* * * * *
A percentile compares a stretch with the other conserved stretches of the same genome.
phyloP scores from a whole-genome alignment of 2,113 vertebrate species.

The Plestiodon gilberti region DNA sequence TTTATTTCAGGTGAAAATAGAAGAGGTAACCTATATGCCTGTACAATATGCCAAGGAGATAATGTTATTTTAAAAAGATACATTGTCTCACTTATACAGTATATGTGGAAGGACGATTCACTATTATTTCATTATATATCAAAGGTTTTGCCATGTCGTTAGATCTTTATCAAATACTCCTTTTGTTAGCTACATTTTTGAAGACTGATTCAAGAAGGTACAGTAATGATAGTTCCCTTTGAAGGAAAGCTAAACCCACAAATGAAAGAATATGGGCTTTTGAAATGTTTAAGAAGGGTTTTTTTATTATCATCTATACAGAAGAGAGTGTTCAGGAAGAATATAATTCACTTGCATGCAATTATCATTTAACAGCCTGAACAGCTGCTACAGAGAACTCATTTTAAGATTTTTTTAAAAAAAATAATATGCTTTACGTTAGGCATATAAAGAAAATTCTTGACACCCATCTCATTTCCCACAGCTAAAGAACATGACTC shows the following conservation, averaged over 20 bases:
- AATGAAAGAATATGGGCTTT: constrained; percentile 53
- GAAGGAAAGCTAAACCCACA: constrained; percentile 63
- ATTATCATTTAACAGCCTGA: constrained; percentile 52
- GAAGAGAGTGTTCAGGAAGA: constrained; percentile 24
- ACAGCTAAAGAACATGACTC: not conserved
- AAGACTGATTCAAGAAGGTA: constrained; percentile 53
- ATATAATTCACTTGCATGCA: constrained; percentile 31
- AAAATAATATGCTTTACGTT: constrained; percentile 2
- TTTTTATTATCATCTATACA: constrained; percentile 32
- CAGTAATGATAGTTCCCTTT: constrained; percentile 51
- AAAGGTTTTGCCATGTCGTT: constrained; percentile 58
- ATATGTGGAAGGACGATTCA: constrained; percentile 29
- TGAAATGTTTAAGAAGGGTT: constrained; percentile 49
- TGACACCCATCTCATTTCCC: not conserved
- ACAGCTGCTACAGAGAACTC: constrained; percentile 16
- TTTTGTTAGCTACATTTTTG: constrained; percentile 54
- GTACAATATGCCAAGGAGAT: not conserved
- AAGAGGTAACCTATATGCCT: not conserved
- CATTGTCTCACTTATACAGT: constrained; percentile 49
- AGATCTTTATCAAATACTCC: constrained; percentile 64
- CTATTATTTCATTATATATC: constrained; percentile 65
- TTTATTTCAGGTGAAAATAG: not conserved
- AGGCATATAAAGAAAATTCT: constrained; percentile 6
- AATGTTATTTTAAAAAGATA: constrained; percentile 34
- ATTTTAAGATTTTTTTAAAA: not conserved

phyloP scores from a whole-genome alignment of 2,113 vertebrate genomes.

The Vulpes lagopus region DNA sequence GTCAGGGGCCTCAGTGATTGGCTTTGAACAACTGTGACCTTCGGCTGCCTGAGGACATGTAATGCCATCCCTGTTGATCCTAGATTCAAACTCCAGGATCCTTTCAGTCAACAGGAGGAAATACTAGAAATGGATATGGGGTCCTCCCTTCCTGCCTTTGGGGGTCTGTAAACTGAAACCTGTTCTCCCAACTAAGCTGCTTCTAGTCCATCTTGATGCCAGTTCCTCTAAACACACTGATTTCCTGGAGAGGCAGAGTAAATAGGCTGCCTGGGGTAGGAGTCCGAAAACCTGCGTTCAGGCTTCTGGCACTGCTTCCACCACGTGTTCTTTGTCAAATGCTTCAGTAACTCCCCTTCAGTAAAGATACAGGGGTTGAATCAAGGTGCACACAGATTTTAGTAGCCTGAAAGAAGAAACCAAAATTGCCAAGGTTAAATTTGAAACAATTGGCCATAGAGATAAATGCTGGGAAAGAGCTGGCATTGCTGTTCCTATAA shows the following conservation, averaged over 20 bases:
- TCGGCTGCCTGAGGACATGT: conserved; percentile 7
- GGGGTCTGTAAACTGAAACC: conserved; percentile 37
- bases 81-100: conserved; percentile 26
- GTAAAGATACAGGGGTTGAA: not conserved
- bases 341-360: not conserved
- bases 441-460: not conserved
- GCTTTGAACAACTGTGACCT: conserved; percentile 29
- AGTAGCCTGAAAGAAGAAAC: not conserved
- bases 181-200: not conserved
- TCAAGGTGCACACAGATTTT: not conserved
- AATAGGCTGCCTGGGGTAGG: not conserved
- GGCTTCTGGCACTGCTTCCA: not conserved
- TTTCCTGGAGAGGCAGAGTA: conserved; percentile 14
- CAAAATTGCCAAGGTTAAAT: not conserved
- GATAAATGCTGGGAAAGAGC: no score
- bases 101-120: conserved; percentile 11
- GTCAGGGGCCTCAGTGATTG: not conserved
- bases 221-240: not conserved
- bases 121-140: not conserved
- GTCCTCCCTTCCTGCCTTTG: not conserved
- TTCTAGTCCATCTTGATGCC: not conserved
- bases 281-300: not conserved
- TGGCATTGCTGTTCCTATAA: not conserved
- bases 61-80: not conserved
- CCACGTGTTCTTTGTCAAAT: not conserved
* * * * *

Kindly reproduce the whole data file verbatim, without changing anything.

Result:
A percentile compares a stretch with the other conserved stretches of the same genome.
phyloP scores from a whole-genome alignment of 2,113 vertebrate species.

The Plestiodon gilberti region DNA sequence TTTATTTCAGGTGAAAATAGAAGAGGTAACCTATATGCCTGTACAATATGCCAAGGAGATAATGTTATTTTAAAAAGATACATTGTCTCACTTATACAGTATATGTGGAAGGACGATTCACTATTATTTCATTATATATCAAAGGTTTTGCCATGTCGTTAGATCTTTATCAAATACTCCTTTTGTTAGCTACATTTTTGAAGACTGATTCAAGAAGGTACAGTAATGATAGTTCCCTTTGAAGGAAAGCTAAACCCACAAATGAAAGAATATGGGCTTTTGAAATGTTTAAGAAGGGTTTTTTTATTATCATCTATACAGAAGAGAGTGTTCAGGAAGAATATAATTCACTTGCATGCAATTATCATTTAACAGCCTGAACAGCTGCTACAGAGAACTCATTTTAAGATTTTTTTAAAAAAAATAATATGCTTTACGTTAGGCATATAAAGAAAATTCTTGACACCCATCTCATTTCCCACAGCTAAAGAACATGACTC shows the following conservation, averaged over 20 bases:
- AATGAAAGAATATGGGCTTT: constrained; percentile 53
- GAAGGAAAGCTAAACCCACA: constrained; percentile 63
- ATTATCATTTAACAGCCTGA: constrained; percentile 52
- GAAGAGAGTGTTCAGGAAGA: constrained; percentile 24
- ACAGCTAAAGAACATGACTC: not conserved
- AAGACTGATTCAAGAAGGTA: constrained; percentile 53
- ATATAATTCACTTGCATGCA: constrained; percentile 31
- AAAATAATATGCTTTACGTT: constrained; percentile 2
- TTTTTATTATCATCTATACA: constrained; percentile 32
- CAGTAATGATAGTTCCCTTT: constrained; percentile 51
- AAAGGTTTTGCCATGTCGTT: constrained; percentile 58
- ATATGTGGAAGGACGATTCA: constrained; percentile 29
- TGAAATGTTTAAGAAGGGTT: constrained; percentile 49
- TGACACCCATCTCATTTCCC: not conserved
- ACAGCTGCTACAGAGAACTC: constrained; percentile 16
- TTTTGTTAGCTACATTTTTG: constrained; percentile 54
- GTACAATATGCCAAGGAGAT: not conserved
- AAGAGGTAACCTATATGCCT: not conserved
- CATTGTCTCACTTATACAGT: constrained; percentile 49
- AGATCTTTATCAAATACTCC: constrained; percentile 64
- CTATTATTTCATTATATATC: constrained; percentile 65
- TTTATTTCAGGTGAAAATAG: not conserved
- AGGCATATAAAGAAAATTCT: constrained; percentile 6
- AATGTTATTTTAAAAAGATA: constrained; percentile 34
- ATTTTAAGATTTTTTTAAAA: not conserved

phyloP scores from a whole-genome alignment of 2,113 vertebrate genomes.

The Vulpes lagopus region DNA sequence GTCAGGGGCCTCAGTGATTGGCTTTGAACAACTGTGACCTTCGGCTGCCTGAGGACATGTAATGCCATCCCTGTTGATCCTAGATTCAAACTCCAGGATCCTTTCAGTCAACAGGAGGAAATACTAGAAATGGATATGGGGTCCTCCCTTCCTGCCTTTGGGGGTCTGTAAACTGAAACCTGTTCTCCCAACTAAGCTGCTTCTAGTCCATCTTGATGCCAGTTCCTCTAAACACACTGATTTCCTGGAGAGGCAGAGTAAATAGGCTGCCTGGGGTAGGAGTCCGAAAACCTGCGTTCAGGCTTCTGGCACTGCTTCCACCACGTGTTCTTTGTCAAATGCTTCAGTAACTCCCCTTCAGTAAAGATACAGGGGTTGAATCAAGGTGCACACAGATTTTAGTAGCCTGAAAGAAGAAACCAAAATTGCCAAGGTTAAATTTGAAACAATTGGCCATAGAGATAAATGCTGGGAAAGAGCTGGCATTGCTGTTCCTATAA shows the following conservation, averaged over 20 bases:
- TCGGCTGCCTGAGGACATGT: conserved; percentile 7
- GGGGTCTGTAAACTGAAACC: conserved; percentile 37
- bases 81-100: conserved; percentile 26
- GTAAAGATACAGGGGTTGAA: not conserved
- bases 341-360: not conserved
- bases 441-460: not conserved
- GCTTTGAACAACTGTGACCT: conserved; percentile 29
- AGTAGCCTGAAAGAAGAAAC: not conserved
- bases 181-200: not conserved
- TCAAGGTGCACACAGATTTT: not conserved
- AATAGGCTGCCTGGGGTAGG: not conserved
- GGCTTCTGGCACTGCTTCCA: not conserved
- TTTCCTGGAGAGGCAGAGTA: conserved; percentile 14
- CAAAATTGCCAAGGTTAAAT: not conserved
- GATAAATGCTGGGAAAGAGC: no score
- bases 101-120: conserved; percentile 11
- GTCAGGGGCCTCAGTGATTG: not conserved
- bases 221-240: not conserved
- bases 121-140: not conserved
- GTCCTCCCTTCCTGCCTTTG: not conserved
- TTCTAGTCCATCTTGATGCC: not conserved
- bases 281-300: not conserved
- TGGCATTGCTGTTCCTATAA: not conserved
- bases 61-80: not conserved
- CCACGTGTTCTTTGTCAAAT: not conserved